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American Indian, Woman-Owned Welch Electric Earns Recognition and Shares Its Methods of Success

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Debbie Welch is an up-and-coming award-winning business woman, who says her work ethic came from her grandmother, an elder of the Little Traverse Bay Band of Odawa Indians, a Northern Michigan band.

“I watched her work non-stop taking care of us kids and instilling in us the value of hard work,” says Welch, a principal of Welch Electric, a Native American, woman-owned electrical construction firm—recognized as Minority Construction Firm of the Year amongst minority-owned business enterprises in Arizona by the Minority Business Development Agency (MBDA).

“God created Native Americans for a reason and a purpose and I found mine in business by being in the right place at the right time and working both hard and smart,” says the University of Michigan graduate who is also of Chippewa heritage from the Bay Mills Indian Community.

“I became one of those Arizona transplants, escaping gray skies for sunshine and opportunity. And when signs of a pending state economy crash began to appear, husband Tom and I stuck to our basic business plan by taking advantage of my birthright as a woman-owned Native American business. We dug out of that economic hole by focusing on federal contracting and utilizing my leverage in Indian preference contracts.”

Welch also excelled by doing what other successful folks in the construction field did—establishing partnerships with non-Native firms. “It’s a competitive advantage, and it works for both large and small contractors when they view each other, not as competitors, but as potential team players. Our participation opens doors for them as well because we bring them new Indian preference markets.”

Welch Electric earned its recognition partly by employing Natives to work on large construction projects. In Navajo country, the company hired local for an Indian Health Services renovation project in Chinle. “We employed 85 percent of our work force out of the local economy,” Welch says.

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Other projects involving big-name partners and Tribal hires include the first baseball facility in Indian Country: the 11,000 seat Salt River Fields at Talking Stick Resort. Billed by the Salt River Pima-Maricopa Indian Community as “Two Tribes, Two Teams, One Home,” the site is shared by the Arizona Diamondbacks and the Colorado Rockies. “It’s a one-of-a-kind complex, the Disneyland of all spring training facilities throughout major league baseball,” says Diamondbacks President and CEO Derrick Hall.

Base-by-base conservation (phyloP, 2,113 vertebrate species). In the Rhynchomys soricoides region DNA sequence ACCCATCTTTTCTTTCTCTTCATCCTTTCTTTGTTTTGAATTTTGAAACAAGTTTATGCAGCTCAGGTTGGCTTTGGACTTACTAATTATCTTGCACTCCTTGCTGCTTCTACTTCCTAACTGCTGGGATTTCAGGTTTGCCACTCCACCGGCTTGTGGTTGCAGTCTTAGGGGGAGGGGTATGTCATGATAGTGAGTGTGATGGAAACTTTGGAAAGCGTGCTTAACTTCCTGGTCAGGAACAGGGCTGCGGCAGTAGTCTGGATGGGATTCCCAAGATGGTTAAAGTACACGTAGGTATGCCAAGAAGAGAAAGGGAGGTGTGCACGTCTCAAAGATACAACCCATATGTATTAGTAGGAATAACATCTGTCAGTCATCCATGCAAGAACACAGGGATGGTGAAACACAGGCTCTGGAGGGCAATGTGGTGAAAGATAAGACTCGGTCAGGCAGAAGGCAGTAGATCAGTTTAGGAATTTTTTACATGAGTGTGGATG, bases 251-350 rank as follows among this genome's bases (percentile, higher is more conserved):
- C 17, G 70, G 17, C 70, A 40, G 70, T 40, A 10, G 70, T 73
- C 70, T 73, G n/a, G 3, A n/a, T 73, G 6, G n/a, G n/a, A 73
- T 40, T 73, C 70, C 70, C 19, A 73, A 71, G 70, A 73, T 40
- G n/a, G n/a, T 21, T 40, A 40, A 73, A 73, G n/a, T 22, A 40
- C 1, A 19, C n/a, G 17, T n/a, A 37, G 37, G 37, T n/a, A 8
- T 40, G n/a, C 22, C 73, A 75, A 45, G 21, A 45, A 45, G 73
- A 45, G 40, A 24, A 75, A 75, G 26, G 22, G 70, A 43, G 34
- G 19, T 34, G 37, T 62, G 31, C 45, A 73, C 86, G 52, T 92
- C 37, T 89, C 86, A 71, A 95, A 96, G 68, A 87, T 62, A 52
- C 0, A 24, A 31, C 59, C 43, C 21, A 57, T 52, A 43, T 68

The Welch firm also partnered with national electric and construction firms to bid successfully on a project at the Nogales International Port of Entry in Southern Arizona, a contract that both created and sustained jobs in an economically-depressed county. “Our teaming relationships made all the difference,” says Welch.

These and other projects have garnered plenty of recognition for the firm, which continues to hire Native when possible. Welch Electric was recipient of the 2010 National Congress of American Indians Economic Development's First American Entrepreneur Award “for outstanding leadership within the American Indian Community." The accolade was followed by yet another: 2011 State of Arizona Minority Enterprise Development Indian Business of the Year, which honors and the Arizona MBDA Construction Firm of the Year. This series of kudos spotlighted their successes.

Debbie and Tom Welch, their employees and their partnerships have quickly built the firm into one to be reckoned with, now and in the future. “We’ve grown exponentially and are at about the $15 million level now,” she says. And because success tends to begat more success: “In 2012, we should double our run rate easily within the next year.”

With the getting comes the giving. “We should always give back and I’m mindful and purposeful about that," Welch says. "We’re a Native American company and hiring Tribal is a core value, a passion of mine,” she says of her company's expansion and continuing growth.

“What pleases me most is creating and sustaining jobs and helping to turn the economy around—not only for the state of Arizona, but for Native American communities. I want to add more jobs in Indian country. Beyond that, my goal is to be a mentor for other small Native businesses where hopefully I can impart some wisdom to folks just starting out.

“It takes people who have achieved our positions to look out and mentor those coming behind us. It’s a blessing and an obligation and Welch Electric will work with national/international partner companies to grow our firm—and share our methods of success with others.”